the U.S. Supreme court that led to eradication of segregated healthcare. Few months later, the
Civil Rights Act of 1964 (including Title VI) extended the equality policy to all federal programs.
The Simkins case study was the foundation of universal access to healthcare facilities in the U.S
(Reynolds, 2004).
Question 6: Initially, the Case Study was limited in its reach because it argued that the African
American efforts to protect their constitutional rights. However, the courts failed to challenge
these complaints by supporting the concept of segregation. In most of the Suits, the various
levels of US judicial system argued that racially separated healthcare facilities were equal, and
the segregation was not discrimination. In addition, the court rejected writ of certiorari arguing
that only the healthcare facilities that were proposed to be under the construction in jurisdiction
of the “Fourth Circuit Court” were legally obliged to integrate their service racially (Reynolds,
2004).
Question 7: The officials involved include National Association for the Advancement of Colored
People (NAACP) legal defense fund worked closely with state attorneys so as to identify non-
compliant hospitals, and used the cases to put pressure to the Department of Health, Education
and Welfare (HEW) so as to establish a rigorous compliance program under a) Title VI of 1964

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Civil Rights Act and Hill- Burton program. The Simkins success and Eaton case made the legal
defense fund lawyers to fight against hospital discrimination across the nation; their main aim
was to extend the law so as to reach other hospitals across the country. To increase the public
awareness on ways the public health care facilities that failed to comply with the Federal, State
and National regulations (Reynolds, 2004).
Question 8: Simkins v. Moses H. Cone Mem case study made a big difference in reducing
health disparities. The product of Simkins case is the Civil Rights Act of 1964, which had an
impact on all aspects of American citizens. This was followed by signing of Social Security
Amendments by President Johnson. Despite the struggle to end discrimination in healthcare
facilities, ethnic and racial disparities in reference to access of care and medical covers still
prevail. The large percent of uninsured populations is an example of failing legal systems. This
implies that to address the health disparities issues is not by political will only, but entails
enormous undertakings to identify the “right revolution strategies.” However, there has been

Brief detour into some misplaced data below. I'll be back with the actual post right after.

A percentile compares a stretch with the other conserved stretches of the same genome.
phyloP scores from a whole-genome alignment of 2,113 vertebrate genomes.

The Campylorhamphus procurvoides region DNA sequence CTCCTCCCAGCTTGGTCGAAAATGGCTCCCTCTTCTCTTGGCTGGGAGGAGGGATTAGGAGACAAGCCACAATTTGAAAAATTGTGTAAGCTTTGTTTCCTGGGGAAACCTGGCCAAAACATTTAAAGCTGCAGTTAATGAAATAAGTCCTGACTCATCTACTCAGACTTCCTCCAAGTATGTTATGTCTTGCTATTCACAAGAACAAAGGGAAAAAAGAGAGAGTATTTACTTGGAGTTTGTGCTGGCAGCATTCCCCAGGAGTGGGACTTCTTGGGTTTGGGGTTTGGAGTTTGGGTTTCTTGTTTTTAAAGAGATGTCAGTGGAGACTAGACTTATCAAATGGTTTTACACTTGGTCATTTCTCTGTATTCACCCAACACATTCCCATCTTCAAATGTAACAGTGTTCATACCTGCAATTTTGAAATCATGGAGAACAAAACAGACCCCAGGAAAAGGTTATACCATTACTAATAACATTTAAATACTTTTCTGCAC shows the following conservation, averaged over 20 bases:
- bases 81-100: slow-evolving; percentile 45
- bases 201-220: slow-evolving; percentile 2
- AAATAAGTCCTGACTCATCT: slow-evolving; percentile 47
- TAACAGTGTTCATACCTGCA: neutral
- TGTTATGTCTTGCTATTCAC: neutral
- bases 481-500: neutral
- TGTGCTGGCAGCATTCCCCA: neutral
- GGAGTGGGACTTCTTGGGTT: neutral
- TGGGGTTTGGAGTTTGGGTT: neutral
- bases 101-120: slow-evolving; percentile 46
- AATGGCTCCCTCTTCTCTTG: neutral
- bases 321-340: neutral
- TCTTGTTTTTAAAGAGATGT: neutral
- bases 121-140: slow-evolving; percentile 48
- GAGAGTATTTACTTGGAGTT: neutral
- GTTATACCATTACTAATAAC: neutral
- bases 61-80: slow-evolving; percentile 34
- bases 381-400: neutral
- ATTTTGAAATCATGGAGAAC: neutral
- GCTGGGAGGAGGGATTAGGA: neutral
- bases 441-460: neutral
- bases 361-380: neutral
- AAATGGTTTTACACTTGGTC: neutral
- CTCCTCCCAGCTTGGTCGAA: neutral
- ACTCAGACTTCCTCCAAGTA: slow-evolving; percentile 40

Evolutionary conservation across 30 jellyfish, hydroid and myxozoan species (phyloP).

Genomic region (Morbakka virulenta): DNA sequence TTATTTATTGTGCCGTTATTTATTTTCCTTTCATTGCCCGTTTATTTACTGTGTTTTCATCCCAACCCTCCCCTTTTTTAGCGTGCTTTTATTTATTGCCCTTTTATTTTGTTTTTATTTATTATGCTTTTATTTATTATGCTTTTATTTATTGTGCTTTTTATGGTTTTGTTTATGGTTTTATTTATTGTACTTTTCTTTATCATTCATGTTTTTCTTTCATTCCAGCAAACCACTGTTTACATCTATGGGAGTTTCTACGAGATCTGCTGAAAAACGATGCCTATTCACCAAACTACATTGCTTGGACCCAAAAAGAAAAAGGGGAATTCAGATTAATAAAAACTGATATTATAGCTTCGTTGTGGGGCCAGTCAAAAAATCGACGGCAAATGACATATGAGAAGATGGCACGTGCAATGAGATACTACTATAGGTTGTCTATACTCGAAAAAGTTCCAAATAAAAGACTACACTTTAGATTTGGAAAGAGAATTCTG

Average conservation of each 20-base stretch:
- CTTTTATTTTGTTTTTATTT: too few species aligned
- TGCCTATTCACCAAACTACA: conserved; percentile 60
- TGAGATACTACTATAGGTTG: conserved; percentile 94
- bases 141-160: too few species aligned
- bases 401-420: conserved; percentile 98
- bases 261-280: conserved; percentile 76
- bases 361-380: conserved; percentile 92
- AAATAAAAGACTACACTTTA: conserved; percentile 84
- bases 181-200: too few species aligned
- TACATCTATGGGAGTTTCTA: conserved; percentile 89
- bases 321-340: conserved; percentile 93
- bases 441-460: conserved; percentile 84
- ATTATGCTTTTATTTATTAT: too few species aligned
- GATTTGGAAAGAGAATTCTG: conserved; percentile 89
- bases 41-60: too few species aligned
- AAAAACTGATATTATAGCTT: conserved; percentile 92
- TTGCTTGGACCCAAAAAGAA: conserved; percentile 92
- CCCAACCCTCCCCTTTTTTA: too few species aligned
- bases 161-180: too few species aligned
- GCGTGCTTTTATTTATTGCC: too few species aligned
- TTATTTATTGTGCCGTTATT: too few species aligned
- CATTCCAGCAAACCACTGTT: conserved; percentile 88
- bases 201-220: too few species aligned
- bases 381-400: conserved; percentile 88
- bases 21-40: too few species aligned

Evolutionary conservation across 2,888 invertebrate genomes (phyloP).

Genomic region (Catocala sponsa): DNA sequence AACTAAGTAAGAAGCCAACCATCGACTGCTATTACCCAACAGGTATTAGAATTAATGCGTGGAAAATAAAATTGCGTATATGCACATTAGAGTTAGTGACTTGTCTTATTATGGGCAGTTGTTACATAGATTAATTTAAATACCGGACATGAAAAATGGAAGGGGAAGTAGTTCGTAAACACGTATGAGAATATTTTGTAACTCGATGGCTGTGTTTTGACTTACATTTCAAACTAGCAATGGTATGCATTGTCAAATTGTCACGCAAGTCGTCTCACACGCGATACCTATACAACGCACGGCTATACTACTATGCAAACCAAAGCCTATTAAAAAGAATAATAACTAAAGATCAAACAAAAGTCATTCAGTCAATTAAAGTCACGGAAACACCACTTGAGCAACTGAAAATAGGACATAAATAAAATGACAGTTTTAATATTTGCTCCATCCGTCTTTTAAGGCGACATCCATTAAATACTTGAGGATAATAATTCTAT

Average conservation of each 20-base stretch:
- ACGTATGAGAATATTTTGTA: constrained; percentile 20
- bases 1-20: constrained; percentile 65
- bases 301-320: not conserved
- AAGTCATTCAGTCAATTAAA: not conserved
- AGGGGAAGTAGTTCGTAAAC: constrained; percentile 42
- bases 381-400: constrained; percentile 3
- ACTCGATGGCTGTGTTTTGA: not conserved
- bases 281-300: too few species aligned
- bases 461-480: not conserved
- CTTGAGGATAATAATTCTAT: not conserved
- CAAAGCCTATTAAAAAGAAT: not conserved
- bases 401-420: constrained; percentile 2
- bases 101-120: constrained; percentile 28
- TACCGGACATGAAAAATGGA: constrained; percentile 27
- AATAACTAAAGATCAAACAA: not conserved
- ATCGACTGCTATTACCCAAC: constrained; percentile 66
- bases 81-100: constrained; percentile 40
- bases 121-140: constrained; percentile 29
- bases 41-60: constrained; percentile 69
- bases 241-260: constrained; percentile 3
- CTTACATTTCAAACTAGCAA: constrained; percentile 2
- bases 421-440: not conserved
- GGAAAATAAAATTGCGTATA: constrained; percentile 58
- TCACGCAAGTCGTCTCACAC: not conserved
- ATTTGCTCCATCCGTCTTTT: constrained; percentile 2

some progress. For instance, most of physician’s privileges are awarded based on individual’s
qualification and not based on color or ethnic group (Curtin, 2011).
Legal aspects Module 1 case: Part 1I
There is a slight difference between basic risk management and the enterprise risk management.
The basic risk management has a narrow view of risk, and is often conducted in bottom up
manner so as to identify the basic risks and to summarize the finds in order to evaluate the risks
in detail (Hall, 2010). An example of basic risk management is assessing patient safety issues
such as breach of privacy, medical errors. The basic risk management is effectively managed by
root Cause Analysis (RCA). The main aim is to identify the potential risks, identify risk
reduction strategies that will effectively mitigate similar events from happening. This includes

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actions such as adhering to standard operating procedures and guidelines; and adhering to the
existing security procedures so as to ensure that the patient safety is maintained (Hall, 2010).
On the other hand, enterprise risk management has a broader perception of risk. In most cases, it
takes the top down approach. In most cases, the enterprise risk management starts with a
strategic plan and institution’s key objectives. This is followed by the implementation stage and
the evaluation stage. The aim of enterprise risk management is to identify potential risks that
impact’s institution’s ability to achieve its objectives (Pekkinen and Aaltonen, 2015). Enterprise
risk management goes beyond the clinical risks, but aims at enhancing management
effectiveness, better organization’s stability, and increase value for stakeholders, reputation and
board of confidence. For instance in a clinic, the following risks are identified by ERM
including; a) strategic such as joint ventures vs. cost structure; b) external risks such as economic
risks and competition, c) financial risks including investments, d) Operational risks such as
patient safety/ clinical quality, e) performance management and f) information security /
regulatory compliance. As described above, addressing these risks includes planning, perform
risk assessment, implementation of intervention, and modifications of the interventions
(Bromiley, et al., 2015).

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References
Bromiley, Philip, et al. (2015). “Enterprise Risk Management: Review, Critique, and Research
Directions.” Long Range Planning 48.4.
Curtin, M.A. (2011). Quality Improvement, Patient Safety & Efficiency in Outpatient Practice.
Chapter 4, pages 41 to 57.
Verified-updated-2012.pdf
Hall.S. (2010). The Role of Risk Management in Healthcare Operations.
Neuberger, B. & Shoemaker, C.B. (n.d.). The legal basis of public health. Retrieved from Legal
basis of public health.pdf
Pekkinen, L. and Aaltonen, K. (2015). Risk Management in Project Networks: An Information
Processing View. Technology and Investment, 6, 52-62.
Simkins v. Moses H. Cone Mem. Hosp. 323 F.2d 959 (4th Cir. 1963) and the opinion of
Sobeloff, Chief Judge.
Reynolds, P. P. (2004). Professional and Hospital DISCRIMINATION and the US Court of
Appeals Fourth Circuit 1956–1967. American Journal of Public Health, 94(5), 710–720.